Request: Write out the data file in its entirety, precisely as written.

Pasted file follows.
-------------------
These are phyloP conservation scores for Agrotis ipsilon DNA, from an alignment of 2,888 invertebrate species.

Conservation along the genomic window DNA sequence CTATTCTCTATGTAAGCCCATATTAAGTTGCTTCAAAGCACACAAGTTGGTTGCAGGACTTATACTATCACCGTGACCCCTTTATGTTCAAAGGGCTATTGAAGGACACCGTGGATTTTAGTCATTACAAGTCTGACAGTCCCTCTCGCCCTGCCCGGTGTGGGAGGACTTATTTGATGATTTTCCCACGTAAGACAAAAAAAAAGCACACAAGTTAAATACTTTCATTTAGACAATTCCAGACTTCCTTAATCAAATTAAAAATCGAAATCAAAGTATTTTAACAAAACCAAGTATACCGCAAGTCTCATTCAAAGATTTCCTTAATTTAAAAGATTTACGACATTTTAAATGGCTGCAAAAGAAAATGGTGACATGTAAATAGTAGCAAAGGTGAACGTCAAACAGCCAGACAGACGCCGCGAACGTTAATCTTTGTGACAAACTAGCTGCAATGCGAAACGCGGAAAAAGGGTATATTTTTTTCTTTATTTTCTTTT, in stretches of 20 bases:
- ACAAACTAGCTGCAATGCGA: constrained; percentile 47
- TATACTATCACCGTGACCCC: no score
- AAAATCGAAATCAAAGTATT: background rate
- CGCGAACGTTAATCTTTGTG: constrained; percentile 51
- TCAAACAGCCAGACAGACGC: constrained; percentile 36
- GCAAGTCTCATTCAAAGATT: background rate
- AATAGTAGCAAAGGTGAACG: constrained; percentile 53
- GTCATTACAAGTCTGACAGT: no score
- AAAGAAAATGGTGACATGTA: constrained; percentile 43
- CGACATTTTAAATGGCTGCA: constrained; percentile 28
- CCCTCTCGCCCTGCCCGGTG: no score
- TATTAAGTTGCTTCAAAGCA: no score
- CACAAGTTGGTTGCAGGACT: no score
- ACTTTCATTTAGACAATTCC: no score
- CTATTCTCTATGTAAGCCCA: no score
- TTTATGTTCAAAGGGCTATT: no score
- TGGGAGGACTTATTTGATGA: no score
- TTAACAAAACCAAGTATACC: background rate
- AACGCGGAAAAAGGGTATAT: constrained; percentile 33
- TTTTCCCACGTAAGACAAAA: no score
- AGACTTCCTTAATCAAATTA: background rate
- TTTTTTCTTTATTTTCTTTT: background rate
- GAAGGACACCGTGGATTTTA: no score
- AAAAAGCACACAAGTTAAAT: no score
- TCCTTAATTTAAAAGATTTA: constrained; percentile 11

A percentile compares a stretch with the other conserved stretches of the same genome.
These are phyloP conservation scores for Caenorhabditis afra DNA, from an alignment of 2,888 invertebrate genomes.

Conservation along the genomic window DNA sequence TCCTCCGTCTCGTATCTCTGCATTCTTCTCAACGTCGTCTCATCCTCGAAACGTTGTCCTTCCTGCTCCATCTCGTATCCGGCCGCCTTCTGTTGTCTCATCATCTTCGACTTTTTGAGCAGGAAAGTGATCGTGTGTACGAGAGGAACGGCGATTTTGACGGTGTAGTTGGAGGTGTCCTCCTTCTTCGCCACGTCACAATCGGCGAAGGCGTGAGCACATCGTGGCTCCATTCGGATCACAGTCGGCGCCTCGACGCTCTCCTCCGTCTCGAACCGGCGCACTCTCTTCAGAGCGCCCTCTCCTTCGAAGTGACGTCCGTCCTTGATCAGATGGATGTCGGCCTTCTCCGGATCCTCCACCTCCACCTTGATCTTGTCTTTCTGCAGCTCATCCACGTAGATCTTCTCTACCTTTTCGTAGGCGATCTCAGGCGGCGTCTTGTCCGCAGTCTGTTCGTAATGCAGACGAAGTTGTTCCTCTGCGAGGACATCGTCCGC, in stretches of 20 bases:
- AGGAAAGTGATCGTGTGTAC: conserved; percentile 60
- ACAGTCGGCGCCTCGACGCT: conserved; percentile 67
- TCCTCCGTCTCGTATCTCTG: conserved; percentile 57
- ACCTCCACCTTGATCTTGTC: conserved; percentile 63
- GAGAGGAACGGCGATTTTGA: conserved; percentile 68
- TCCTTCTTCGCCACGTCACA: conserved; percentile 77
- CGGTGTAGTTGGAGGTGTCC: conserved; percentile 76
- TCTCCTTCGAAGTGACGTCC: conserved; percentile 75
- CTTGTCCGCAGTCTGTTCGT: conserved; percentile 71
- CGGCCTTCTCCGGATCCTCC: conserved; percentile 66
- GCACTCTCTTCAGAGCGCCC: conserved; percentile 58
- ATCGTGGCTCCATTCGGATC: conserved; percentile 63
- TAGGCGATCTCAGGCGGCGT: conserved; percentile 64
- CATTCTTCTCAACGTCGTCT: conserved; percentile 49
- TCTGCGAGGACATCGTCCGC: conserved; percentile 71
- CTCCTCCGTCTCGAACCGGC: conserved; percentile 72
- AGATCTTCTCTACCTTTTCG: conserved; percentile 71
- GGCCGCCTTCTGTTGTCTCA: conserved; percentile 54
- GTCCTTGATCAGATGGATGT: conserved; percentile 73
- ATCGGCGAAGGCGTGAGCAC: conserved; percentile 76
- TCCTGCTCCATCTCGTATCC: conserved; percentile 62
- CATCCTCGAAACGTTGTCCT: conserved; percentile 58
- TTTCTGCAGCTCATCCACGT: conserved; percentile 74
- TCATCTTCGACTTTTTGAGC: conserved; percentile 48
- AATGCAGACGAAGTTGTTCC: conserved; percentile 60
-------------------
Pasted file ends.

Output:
These are phyloP conservation scores for Agrotis ipsilon DNA, from an alignment of 2,888 invertebrate species.

Conservation along the genomic window DNA sequence CTATTCTCTATGTAAGCCCATATTAAGTTGCTTCAAAGCACACAAGTTGGTTGCAGGACTTATACTATCACCGTGACCCCTTTATGTTCAAAGGGCTATTGAAGGACACCGTGGATTTTAGTCATTACAAGTCTGACAGTCCCTCTCGCCCTGCCCGGTGTGGGAGGACTTATTTGATGATTTTCCCACGTAAGACAAAAAAAAAGCACACAAGTTAAATACTTTCATTTAGACAATTCCAGACTTCCTTAATCAAATTAAAAATCGAAATCAAAGTATTTTAACAAAACCAAGTATACCGCAAGTCTCATTCAAAGATTTCCTTAATTTAAAAGATTTACGACATTTTAAATGGCTGCAAAAGAAAATGGTGACATGTAAATAGTAGCAAAGGTGAACGTCAAACAGCCAGACAGACGCCGCGAACGTTAATCTTTGTGACAAACTAGCTGCAATGCGAAACGCGGAAAAAGGGTATATTTTTTTCTTTATTTTCTTTT, in stretches of 20 bases:
- ACAAACTAGCTGCAATGCGA: constrained; percentile 47
- TATACTATCACCGTGACCCC: no score
- AAAATCGAAATCAAAGTATT: background rate
- CGCGAACGTTAATCTTTGTG: constrained; percentile 51
- TCAAACAGCCAGACAGACGC: constrained; percentile 36
- GCAAGTCTCATTCAAAGATT: background rate
- AATAGTAGCAAAGGTGAACG: constrained; percentile 53
- GTCATTACAAGTCTGACAGT: no score
- AAAGAAAATGGTGACATGTA: constrained; percentile 43
- CGACATTTTAAATGGCTGCA: constrained; percentile 28
- CCCTCTCGCCCTGCCCGGTG: no score
- TATTAAGTTGCTTCAAAGCA: no score
- CACAAGTTGGTTGCAGGACT: no score
- ACTTTCATTTAGACAATTCC: no score
- CTATTCTCTATGTAAGCCCA: no score
- TTTATGTTCAAAGGGCTATT: no score
- TGGGAGGACTTATTTGATGA: no score
- TTAACAAAACCAAGTATACC: background rate
- AACGCGGAAAAAGGGTATAT: constrained; percentile 33
- TTTTCCCACGTAAGACAAAA: no score
- AGACTTCCTTAATCAAATTA: background rate
- TTTTTTCTTTATTTTCTTTT: background rate
- GAAGGACACCGTGGATTTTA: no score
- AAAAAGCACACAAGTTAAAT: no score
- TCCTTAATTTAAAAGATTTA: constrained; percentile 11

A percentile compares a stretch with the other conserved stretches of the same genome.
These are phyloP conservation scores for Caenorhabditis afra DNA, from an alignment of 2,888 invertebrate genomes.

Conservation along the genomic window DNA sequence TCCTCCGTCTCGTATCTCTGCATTCTTCTCAACGTCGTCTCATCCTCGAAACGTTGTCCTTCCTGCTCCATCTCGTATCCGGCCGCCTTCTGTTGTCTCATCATCTTCGACTTTTTGAGCAGGAAAGTGATCGTGTGTACGAGAGGAACGGCGATTTTGACGGTGTAGTTGGAGGTGTCCTCCTTCTTCGCCACGTCACAATCGGCGAAGGCGTGAGCACATCGTGGCTCCATTCGGATCACAGTCGGCGCCTCGACGCTCTCCTCCGTCTCGAACCGGCGCACTCTCTTCAGAGCGCCCTCTCCTTCGAAGTGACGTCCGTCCTTGATCAGATGGATGTCGGCCTTCTCCGGATCCTCCACCTCCACCTTGATCTTGTCTTTCTGCAGCTCATCCACGTAGATCTTCTCTACCTTTTCGTAGGCGATCTCAGGCGGCGTCTTGTCCGCAGTCTGTTCGTAATGCAGACGAAGTTGTTCCTCTGCGAGGACATCGTCCGC, in stretches of 20 bases:
- AGGAAAGTGATCGTGTGTAC: conserved; percentile 60
- ACAGTCGGCGCCTCGACGCT: conserved; percentile 67
- TCCTCCGTCTCGTATCTCTG: conserved; percentile 57
- ACCTCCACCTTGATCTTGTC: conserved; percentile 63
- GAGAGGAACGGCGATTTTGA: conserved; percentile 68
- TCCTTCTTCGCCACGTCACA: conserved; percentile 77
- CGGTGTAGTTGGAGGTGTCC: conserved; percentile 76
- TCTCCTTCGAAGTGACGTCC: conserved; percentile 75
- CTTGTCCGCAGTCTGTTCGT: conserved; percentile 71
- CGGCCTTCTCCGGATCCTCC: conserved; percentile 66
- GCACTCTCTTCAGAGCGCCC: conserved; percentile 58
- ATCGTGGCTCCATTCGGATC: conserved; percentile 63
- TAGGCGATCTCAGGCGGCGT: conserved; percentile 64
- CATTCTTCTCAACGTCGTCT: conserved; percentile 49
- TCTGCGAGGACATCGTCCGC: conserved; percentile 71
- CTCCTCCGTCTCGAACCGGC: conserved; percentile 72
- AGATCTTCTCTACCTTTTCG: conserved; percentile 71
- GGCCGCCTTCTGTTGTCTCA: conserved; percentile 54
- GTCCTTGATCAGATGGATGT: conserved; percentile 73
- ATCGGCGAAGGCGTGAGCAC: conserved; percentile 76
- TCCTGCTCCATCTCGTATCC: conserved; percentile 62
- CATCCTCGAAACGTTGTCCT: conserved; percentile 58
- TTTCTGCAGCTCATCCACGT: conserved; percentile 74
- TCATCTTCGACTTTTTGAGC: conserved; percentile 48
- AATGCAGACGAAGTTGTTCC: conserved; percentile 60